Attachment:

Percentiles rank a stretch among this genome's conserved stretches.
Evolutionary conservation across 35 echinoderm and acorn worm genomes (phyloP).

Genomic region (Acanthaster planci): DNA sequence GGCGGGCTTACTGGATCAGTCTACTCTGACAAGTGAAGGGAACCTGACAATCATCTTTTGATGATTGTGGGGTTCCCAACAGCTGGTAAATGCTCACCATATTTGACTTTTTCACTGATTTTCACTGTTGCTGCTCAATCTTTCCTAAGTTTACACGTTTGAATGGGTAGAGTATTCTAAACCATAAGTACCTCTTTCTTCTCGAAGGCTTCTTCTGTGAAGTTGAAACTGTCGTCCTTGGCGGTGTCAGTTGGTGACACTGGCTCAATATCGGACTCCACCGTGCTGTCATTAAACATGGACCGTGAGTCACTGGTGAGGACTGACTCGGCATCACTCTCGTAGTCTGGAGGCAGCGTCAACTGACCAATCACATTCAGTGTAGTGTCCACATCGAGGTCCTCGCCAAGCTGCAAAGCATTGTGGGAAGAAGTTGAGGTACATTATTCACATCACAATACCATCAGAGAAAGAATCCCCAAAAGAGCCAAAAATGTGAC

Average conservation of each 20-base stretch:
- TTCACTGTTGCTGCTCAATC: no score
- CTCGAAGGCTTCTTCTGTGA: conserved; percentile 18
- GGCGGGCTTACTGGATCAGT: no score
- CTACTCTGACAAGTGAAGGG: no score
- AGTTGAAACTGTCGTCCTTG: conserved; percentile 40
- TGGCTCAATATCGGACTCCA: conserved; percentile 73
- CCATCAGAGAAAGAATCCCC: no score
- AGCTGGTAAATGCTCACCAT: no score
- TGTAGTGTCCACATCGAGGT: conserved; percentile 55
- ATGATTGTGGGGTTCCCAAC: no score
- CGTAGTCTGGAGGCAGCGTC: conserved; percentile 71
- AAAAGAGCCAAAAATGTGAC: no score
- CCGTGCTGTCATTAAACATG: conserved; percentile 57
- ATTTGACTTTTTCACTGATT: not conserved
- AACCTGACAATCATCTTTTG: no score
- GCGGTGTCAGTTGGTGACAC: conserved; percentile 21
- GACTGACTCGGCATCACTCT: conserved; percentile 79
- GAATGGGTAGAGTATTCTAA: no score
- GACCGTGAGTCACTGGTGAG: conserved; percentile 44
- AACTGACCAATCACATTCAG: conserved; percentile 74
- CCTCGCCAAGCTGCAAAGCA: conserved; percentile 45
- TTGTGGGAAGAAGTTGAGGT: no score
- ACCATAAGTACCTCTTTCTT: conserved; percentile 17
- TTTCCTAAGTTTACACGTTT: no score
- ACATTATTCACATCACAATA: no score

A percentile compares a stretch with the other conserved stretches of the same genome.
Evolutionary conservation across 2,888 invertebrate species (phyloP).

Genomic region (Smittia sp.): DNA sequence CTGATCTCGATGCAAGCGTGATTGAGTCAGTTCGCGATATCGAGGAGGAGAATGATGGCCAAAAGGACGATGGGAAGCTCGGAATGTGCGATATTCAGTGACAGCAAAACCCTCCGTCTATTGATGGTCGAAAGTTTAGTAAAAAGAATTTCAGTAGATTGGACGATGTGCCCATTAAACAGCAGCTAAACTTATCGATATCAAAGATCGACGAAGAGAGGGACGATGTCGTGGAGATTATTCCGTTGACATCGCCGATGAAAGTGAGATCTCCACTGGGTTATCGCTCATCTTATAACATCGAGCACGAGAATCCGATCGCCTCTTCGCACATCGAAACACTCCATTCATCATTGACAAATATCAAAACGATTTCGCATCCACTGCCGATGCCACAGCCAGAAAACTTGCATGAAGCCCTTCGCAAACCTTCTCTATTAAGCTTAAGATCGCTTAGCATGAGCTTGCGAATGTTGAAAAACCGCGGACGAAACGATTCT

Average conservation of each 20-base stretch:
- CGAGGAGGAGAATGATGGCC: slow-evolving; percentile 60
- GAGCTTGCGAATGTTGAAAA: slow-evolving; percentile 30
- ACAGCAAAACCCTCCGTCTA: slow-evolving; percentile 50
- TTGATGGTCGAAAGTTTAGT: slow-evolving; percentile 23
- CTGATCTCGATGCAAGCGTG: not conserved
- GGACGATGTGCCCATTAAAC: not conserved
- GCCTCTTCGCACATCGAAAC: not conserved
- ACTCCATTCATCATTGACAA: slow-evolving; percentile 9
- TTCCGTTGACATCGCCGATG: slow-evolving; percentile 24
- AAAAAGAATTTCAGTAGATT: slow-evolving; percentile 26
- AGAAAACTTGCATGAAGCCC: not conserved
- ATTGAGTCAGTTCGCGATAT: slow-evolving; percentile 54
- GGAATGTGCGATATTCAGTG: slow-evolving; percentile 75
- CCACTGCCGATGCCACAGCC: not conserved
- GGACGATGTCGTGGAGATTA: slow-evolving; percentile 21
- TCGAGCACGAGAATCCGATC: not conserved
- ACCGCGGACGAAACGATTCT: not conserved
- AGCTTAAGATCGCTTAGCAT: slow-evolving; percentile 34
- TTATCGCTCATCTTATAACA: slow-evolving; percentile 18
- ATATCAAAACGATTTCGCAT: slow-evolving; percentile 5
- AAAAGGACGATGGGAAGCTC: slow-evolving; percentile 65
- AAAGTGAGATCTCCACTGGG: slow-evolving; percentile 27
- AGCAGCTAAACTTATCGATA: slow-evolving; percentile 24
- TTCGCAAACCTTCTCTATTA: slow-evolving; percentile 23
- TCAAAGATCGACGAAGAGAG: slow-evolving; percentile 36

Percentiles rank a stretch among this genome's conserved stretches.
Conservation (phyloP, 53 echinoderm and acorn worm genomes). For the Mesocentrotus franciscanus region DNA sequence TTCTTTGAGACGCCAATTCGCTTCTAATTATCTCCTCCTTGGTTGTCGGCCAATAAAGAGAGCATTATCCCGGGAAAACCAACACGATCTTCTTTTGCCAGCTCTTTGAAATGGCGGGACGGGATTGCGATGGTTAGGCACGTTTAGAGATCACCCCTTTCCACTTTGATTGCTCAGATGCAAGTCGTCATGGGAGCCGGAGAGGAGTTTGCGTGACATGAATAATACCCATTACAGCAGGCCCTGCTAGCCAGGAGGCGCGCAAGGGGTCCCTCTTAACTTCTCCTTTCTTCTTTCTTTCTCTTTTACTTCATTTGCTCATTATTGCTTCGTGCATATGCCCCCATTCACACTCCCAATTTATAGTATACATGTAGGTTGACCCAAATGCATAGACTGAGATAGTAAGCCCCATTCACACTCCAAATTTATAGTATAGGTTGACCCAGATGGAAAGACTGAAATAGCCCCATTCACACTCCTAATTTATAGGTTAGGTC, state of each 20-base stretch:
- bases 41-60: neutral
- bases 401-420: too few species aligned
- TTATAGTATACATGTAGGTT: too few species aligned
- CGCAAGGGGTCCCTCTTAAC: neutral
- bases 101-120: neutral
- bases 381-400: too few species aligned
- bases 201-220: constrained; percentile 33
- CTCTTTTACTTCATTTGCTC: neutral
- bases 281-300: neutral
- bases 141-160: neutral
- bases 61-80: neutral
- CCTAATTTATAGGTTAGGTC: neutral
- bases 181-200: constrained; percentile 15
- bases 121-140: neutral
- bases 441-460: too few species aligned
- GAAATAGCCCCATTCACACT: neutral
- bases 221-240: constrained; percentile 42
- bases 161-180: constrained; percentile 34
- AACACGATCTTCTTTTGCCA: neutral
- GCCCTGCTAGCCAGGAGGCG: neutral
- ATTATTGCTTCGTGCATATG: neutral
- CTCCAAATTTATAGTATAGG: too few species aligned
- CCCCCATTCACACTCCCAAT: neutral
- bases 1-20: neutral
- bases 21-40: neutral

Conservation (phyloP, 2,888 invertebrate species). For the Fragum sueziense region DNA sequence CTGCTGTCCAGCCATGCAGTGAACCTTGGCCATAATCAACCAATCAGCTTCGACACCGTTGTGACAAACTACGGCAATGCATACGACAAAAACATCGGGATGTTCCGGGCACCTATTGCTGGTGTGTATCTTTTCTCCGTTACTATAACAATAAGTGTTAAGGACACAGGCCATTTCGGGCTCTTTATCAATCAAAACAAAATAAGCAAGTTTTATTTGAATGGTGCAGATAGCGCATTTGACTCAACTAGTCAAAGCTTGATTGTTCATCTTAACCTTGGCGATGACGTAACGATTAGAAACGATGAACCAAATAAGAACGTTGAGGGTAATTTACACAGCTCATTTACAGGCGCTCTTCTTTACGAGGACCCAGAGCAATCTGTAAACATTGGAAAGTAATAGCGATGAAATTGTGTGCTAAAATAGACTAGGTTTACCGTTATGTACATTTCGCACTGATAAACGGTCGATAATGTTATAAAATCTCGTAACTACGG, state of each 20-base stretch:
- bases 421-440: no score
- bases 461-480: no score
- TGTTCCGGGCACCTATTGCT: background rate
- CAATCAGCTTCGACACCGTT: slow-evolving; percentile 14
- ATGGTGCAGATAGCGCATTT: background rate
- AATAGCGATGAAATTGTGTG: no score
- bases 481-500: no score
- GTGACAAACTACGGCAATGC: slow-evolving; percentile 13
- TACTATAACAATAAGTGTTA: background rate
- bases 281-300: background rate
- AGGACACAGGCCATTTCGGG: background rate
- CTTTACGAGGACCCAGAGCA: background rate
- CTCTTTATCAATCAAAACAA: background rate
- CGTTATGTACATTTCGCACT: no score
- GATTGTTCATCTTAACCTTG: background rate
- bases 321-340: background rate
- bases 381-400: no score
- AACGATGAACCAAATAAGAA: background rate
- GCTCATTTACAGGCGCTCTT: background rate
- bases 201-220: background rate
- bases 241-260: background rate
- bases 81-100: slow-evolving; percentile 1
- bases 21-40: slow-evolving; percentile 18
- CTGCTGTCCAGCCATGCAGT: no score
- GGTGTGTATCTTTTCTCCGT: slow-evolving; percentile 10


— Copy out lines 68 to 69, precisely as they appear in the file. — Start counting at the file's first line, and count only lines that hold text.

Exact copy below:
- CTCTTTTACTTCATTTGCTC: neutral
- bases 281-300: neutral